You and Zadie both seem to have mutual admiration for each other, and have collaborated on many occasions, including her writing extensively on your work. How did it feel to open up this dialogue in a new visual dimension, and for you to be analysing her and her work?

I’ll never forget the first time I read White Teeth. I was a teenager in Alabama, and reading her words I felt a kinship and a rigor to her craft that changed my view of the world. Every one of her publications since I have consumed voraciously, and it continues to amaze how she always adapts her text and perspective, her willingness to learn and to grow--and not be afraid of making mistakes in the public forum of discourse. To create a portrait of a woman whose presence has been significant in my mind, influencing my own work, has been an incredible honor.

 

Contradictory elements feature throughout, such as the improbably angular floor or the physically and celestial-like glowing cloak and shoes. Do you want this portrait to be grounded in place or time? Should we know where or what the map signifies?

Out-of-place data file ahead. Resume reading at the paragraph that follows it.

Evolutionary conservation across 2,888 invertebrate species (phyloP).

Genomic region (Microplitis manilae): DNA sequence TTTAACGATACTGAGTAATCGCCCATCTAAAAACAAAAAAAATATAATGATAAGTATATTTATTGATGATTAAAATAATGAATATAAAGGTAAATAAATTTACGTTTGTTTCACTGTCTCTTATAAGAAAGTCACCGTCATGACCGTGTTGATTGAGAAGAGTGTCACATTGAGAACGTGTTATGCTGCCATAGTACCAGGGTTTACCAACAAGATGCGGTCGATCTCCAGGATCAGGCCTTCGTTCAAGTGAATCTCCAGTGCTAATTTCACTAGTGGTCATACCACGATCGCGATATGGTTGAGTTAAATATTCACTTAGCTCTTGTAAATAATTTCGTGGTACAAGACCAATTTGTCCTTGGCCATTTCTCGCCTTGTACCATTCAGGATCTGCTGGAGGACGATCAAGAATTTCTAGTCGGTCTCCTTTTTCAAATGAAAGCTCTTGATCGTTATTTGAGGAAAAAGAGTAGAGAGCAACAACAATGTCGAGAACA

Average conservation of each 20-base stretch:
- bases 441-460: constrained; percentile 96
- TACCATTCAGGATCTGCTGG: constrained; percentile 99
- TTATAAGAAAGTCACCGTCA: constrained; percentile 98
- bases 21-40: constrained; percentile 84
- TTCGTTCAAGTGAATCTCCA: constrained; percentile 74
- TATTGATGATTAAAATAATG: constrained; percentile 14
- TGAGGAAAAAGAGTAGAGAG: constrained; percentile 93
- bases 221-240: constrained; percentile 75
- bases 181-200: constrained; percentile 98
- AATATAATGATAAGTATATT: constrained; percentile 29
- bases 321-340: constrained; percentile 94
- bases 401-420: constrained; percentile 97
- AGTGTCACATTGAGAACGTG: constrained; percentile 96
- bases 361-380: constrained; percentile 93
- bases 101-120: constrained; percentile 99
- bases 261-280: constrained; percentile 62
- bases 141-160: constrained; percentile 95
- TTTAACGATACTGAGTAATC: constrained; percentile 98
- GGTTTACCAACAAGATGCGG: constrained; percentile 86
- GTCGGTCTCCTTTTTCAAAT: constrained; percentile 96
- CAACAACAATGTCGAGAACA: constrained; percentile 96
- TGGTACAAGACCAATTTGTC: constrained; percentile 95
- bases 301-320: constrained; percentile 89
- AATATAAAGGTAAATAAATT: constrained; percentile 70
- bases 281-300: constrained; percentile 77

I tend to lead from a formalist framework, where I want a viewer to be aware of what they are looking at is a picture, an illusion on paper; however, I do this to alert to how images in general are manipulated to get at meaning. No picture is accidental, there are intentional decisions made throughout. There are stylistic choices that are packed into Zadie’s portrayal, but the overall feel of the work is meant to be inviting. The angles, mark-making, contrasts and shadows all play into that invitation. You are in this room with her, and she is addressing you. Her presence cannot and will not be denied—and your presence as the viewer in this conversation and space is accounted for as well.

 

You often incorporate shadows into your work. Can you tell us about the significance of this shadow to Zadie's left?